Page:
Wednesday, August 15, 2012

Making The Ilinois Mental Health System Work For You

In my previous post I talked about the definition of a mental illness and the fact that thousands in every community are being successfully treated.  The question becomes more difficult when and individual is either unwilling or incapable of accepting the need for treatment.  What can be done then?  And who can do whatever it is that can be done?

Here's the answer. 

(405 ILCS 5/3-701) (from Ch. 91 1/2, par. 3-701)
      Sec. 3-701. (a) Any person 18 years of age or older may execute a petition asserting that another person is subject to involuntary admission on an inpatient basis. The petition shall be prepared pursuant to paragraph (b) of Section 3-601 and shall be filed with the court in the county where the respondent resides or is present.     (b) The court may inquire of the petitioner whether there are reasonable grounds to believe that the facts stated in the petition are true and whether the respondent is subject to involuntary admission. The inquiry may proceed without notice to the respondent only if the petitioner alleges facts showing that an emergency exists such that immediate hospitalization is necessary and the petitioner testifies before the court as to the factual basis for the allegations.     (c) A petition for involuntary admission on an inpatient basis may be combined with or accompanied by a petition for involuntary admission on an outpatient basis under Article VII-A.
(Source: P.A. 96-1399, eff. 7-29-10; 96-1453, eff. 8-20-10.)

So anyone 18 years of age or older can attempt to get someone the mental health help they need.  The petition is normally presented at the emergency room of a hospital where the subject has been taken for help.  Family members can usually get their local ambulance to transport the subject if they know its for a mental health reason and that a petition will accompany the subject to the hospital.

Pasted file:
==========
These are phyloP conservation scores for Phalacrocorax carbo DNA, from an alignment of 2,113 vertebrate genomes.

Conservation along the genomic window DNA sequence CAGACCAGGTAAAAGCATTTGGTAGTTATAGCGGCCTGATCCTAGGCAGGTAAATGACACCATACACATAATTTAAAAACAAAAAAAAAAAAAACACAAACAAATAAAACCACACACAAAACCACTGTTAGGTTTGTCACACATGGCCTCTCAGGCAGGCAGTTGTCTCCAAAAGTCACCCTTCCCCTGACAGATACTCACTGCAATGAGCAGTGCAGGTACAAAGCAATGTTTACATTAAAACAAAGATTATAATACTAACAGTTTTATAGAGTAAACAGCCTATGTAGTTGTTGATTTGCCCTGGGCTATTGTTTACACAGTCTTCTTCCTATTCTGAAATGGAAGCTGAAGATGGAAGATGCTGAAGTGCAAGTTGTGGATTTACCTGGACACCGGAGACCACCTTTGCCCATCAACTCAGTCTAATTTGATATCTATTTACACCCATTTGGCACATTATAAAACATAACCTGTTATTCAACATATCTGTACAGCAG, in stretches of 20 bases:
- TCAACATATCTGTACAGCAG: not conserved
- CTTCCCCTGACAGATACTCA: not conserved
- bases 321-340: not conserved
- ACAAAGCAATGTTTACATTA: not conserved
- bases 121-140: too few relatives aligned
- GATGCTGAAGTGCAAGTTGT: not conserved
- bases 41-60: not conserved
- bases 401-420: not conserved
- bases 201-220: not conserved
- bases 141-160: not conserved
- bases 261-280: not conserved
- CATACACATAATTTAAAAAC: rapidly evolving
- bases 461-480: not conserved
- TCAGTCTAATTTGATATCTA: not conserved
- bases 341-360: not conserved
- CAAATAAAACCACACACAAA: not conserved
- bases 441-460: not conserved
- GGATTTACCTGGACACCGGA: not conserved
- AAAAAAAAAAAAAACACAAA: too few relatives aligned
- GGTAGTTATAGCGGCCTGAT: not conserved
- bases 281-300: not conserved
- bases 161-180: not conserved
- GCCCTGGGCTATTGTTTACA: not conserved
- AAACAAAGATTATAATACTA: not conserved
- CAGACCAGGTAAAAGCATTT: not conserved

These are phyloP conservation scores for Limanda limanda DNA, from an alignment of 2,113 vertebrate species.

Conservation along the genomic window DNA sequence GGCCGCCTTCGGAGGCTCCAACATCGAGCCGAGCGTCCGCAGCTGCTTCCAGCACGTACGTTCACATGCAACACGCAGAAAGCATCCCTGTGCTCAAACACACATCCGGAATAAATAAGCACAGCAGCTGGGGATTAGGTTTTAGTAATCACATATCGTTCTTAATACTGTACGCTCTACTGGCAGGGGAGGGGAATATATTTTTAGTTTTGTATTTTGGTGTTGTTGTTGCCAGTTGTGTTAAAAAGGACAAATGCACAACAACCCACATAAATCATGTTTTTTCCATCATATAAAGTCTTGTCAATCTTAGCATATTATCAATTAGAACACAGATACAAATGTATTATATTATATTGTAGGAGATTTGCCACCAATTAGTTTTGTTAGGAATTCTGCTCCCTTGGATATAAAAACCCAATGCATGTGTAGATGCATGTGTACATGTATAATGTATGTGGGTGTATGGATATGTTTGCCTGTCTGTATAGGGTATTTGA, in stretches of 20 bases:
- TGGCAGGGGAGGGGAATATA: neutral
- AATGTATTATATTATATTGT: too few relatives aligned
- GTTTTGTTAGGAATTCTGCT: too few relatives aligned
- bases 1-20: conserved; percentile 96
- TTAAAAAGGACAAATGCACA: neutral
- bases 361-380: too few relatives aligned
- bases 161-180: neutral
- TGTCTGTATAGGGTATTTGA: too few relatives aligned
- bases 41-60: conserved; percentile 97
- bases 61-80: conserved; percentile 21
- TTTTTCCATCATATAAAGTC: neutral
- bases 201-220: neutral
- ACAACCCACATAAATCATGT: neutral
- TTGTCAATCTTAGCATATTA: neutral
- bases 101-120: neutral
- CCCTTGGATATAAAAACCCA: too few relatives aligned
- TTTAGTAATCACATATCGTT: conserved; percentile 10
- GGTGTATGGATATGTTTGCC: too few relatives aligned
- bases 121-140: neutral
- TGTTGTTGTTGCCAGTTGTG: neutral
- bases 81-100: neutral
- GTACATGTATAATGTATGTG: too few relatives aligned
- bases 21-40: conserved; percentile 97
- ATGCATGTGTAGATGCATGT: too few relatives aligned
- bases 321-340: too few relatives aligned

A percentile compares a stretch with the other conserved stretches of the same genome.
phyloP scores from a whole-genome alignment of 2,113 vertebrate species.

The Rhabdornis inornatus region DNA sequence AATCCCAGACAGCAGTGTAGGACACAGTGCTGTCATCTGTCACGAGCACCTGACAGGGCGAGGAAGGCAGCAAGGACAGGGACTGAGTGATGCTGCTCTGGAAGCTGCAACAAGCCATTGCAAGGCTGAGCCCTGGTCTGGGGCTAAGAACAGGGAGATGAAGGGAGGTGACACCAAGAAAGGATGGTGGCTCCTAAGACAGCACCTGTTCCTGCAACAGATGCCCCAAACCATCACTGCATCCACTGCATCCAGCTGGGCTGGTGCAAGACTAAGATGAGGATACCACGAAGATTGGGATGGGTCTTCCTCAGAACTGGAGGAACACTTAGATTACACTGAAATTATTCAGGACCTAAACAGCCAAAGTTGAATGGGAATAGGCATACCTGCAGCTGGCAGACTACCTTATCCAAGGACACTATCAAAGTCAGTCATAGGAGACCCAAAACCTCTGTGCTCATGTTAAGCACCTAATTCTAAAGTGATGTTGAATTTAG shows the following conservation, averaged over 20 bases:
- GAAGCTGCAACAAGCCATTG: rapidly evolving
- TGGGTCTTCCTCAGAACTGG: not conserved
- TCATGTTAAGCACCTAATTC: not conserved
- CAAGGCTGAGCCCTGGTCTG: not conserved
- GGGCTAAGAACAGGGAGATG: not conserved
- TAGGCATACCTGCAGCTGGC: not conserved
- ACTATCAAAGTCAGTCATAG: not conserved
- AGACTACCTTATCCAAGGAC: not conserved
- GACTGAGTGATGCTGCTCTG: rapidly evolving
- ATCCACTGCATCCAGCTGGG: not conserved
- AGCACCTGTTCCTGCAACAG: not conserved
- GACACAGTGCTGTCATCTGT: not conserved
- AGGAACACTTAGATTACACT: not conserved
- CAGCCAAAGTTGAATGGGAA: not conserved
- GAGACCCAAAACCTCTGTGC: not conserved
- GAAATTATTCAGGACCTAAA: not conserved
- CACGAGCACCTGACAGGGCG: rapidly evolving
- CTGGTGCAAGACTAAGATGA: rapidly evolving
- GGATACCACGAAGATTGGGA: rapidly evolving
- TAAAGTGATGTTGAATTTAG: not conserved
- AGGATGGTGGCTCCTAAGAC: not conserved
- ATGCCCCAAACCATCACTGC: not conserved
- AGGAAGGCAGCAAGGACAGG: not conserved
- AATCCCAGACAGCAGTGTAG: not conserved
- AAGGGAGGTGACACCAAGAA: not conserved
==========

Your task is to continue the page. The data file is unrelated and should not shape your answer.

There are however three possible reasons for hospitalization, one or more of which need to be met before hospitalization will occur.  The first two are; 

(1)   A person with mental illness who because of his or her illness is reasonably expected, unless treated on an inpatient basis, to engage in conduct placing such person or another in physical harm or in reasonable expectation of being physically harmed;

(2)   A person with mental illness who because of his or her illness is unable to provide for his or her basic physical needs so as to guard himself or herself from serious harm without the assistance of family or others, unless treated on an inpatient basis; or

These first two reasons had been the law of the land for maybe 25 plus years until a significant change around 2008.  In fact they were in place for so long that many of today's practitioners may not know or understand that a third reason now exists.  The third reason is; 

(3)   A person with mental illness who:
            (i) refuses treatment or is not adhering adequately to prescribed treatment;
            (ii) because of the nature of his or her illness, is unable to understand his or her need for treatment; and
            (iii) if not treated on an inpatient basis, is reasonably expected, based on his or her behavioral history, to suffer mental or emotional deterioration and is reasonably expected, after such deterioration, to meet the criteria of either paragraph (1) or paragraph (2) of this Section.

In determining whether a person meets the criteria specified in paragraph (1), (2), or (3), the court may consider evidence of the person's repeated past pattern of specific behavior and actions related to the person's illness.

So, in essence the three reasons are (1) serious identifiable threat to harm self or others, (2) an inability to care for ones self without significant help and oversight of another to keep one safe or, (3) an identified and untreated mental illness that is expected to deteriorate to the point that either 1 or 2 above would become probable.  Plus, we can now introduce past known mental health issues that are thought to be related to the persons current condition.  No longer are we hand cuffed to the last 72 hour time frame to prove a problem exists.

Reason 3 is a significant change for the positive if people know about it and understand it.  Sadly many people (and professionals) are unaware and simply throw their hands up in the air when faced with a person suffering from a mental illness who does not want treatment of who is failing to comply.

Part 3 of this series will cover obtaining a court order for treatment and a court order for medication use.

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